This section is from "The Horticulturist, And Journal Of Rural Art And Rural Taste", by P. Barry, A. J. Downing, J. Jay Smith, Peter B. Mead, F. W. Woodward, Henry T. Williams. Also available from Amazon: Horticulturist and Journal of Rural Art and Rural Taste.
Of the many methods which have been recommended for destroying worms, corrosive sublimate is the most efficacious. By means of it, may be cleared a piece of grass from which it seemed almost impossible to eradicate the worms, the surface of it being always covered with oasts, and looked most untidy; but for eighteen months after this was applied, scarcely a single oast was to be seen. Use the solution of the corrosive sublimate of the strength of one ounce to forty gallons of water, having dissolved the sublimate first in a little hot water, and thoroughly mixed it. The requisite quantity of each being prepared, the whole should be well stirred together, and cmmenoing at one end of the lawn with the watering-pot, without a rose, let the surface be entirely flooded; if any part of the ground is missed, the grass will soon be as bad as ever with the worm-oasts. Directly after the solution has been applied, the worms will make their appearance, which have always picked up. The dose may be made sufflciently strong to kill them on the surface, or even in the ground; but this is attended with danger to the grass, particularly on light soils. Picking them up is the best. If possible, the ground should be gone over a second time, after an interval of three or four days.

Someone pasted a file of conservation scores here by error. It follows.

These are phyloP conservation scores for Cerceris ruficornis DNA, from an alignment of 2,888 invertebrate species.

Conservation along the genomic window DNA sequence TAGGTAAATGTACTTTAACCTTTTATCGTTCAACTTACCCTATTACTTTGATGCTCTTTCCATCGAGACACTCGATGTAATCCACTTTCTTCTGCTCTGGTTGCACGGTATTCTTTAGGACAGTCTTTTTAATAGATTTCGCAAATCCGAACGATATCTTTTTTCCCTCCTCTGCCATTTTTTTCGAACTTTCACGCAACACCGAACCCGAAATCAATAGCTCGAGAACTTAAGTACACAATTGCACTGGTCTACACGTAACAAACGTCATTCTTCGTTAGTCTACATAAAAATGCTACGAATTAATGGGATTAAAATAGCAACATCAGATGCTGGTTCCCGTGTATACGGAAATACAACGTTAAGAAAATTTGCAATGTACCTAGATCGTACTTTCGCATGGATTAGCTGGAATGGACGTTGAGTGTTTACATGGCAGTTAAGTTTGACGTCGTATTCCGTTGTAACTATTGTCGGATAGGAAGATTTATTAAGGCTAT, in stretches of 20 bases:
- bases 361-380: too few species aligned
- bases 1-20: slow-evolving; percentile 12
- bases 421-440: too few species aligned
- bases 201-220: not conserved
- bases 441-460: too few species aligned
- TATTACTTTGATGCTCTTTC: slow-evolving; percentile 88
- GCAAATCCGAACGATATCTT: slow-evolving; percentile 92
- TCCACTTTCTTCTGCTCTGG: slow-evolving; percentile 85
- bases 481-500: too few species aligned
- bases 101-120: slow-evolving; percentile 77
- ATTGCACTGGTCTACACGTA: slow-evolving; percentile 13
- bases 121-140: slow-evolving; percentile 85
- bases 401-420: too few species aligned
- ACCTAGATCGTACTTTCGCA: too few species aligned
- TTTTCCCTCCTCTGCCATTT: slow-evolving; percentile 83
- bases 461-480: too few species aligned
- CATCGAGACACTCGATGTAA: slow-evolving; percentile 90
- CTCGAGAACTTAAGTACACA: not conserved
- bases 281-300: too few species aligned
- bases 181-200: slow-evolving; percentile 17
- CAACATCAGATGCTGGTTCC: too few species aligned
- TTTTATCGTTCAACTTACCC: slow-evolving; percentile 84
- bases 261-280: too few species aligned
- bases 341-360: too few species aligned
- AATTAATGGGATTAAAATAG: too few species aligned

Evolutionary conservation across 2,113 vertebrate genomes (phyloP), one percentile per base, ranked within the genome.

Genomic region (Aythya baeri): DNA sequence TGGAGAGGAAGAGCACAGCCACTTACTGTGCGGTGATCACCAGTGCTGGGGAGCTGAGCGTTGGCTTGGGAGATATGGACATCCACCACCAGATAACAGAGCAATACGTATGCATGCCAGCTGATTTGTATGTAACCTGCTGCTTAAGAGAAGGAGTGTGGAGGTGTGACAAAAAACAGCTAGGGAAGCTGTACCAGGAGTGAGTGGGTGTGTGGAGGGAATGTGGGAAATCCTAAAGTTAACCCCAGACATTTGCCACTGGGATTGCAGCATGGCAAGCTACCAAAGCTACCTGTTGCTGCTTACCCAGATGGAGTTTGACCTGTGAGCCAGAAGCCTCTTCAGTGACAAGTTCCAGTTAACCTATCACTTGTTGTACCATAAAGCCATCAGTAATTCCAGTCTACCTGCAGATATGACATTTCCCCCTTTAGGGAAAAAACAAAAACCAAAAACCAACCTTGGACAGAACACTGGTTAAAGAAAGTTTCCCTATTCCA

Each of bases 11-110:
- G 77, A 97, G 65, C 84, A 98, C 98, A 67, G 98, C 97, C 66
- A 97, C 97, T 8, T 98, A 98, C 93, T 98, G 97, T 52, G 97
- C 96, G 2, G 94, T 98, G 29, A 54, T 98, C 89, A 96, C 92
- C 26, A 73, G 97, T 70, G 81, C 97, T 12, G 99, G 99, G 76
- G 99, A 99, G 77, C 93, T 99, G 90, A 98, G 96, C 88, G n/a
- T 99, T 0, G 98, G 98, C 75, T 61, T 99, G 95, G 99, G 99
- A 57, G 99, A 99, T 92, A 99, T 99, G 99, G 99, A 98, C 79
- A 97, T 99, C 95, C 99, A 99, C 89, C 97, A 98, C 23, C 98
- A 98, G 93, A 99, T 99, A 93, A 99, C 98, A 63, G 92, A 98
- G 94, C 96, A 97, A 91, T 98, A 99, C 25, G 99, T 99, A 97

Attention should also be paid to the state of the ground, which should neither be soaked with rain nor parched up with drought, but in a middle state. Great care is at all times necessary in using this deadly poison. It is also useful in destroying slugs, etc.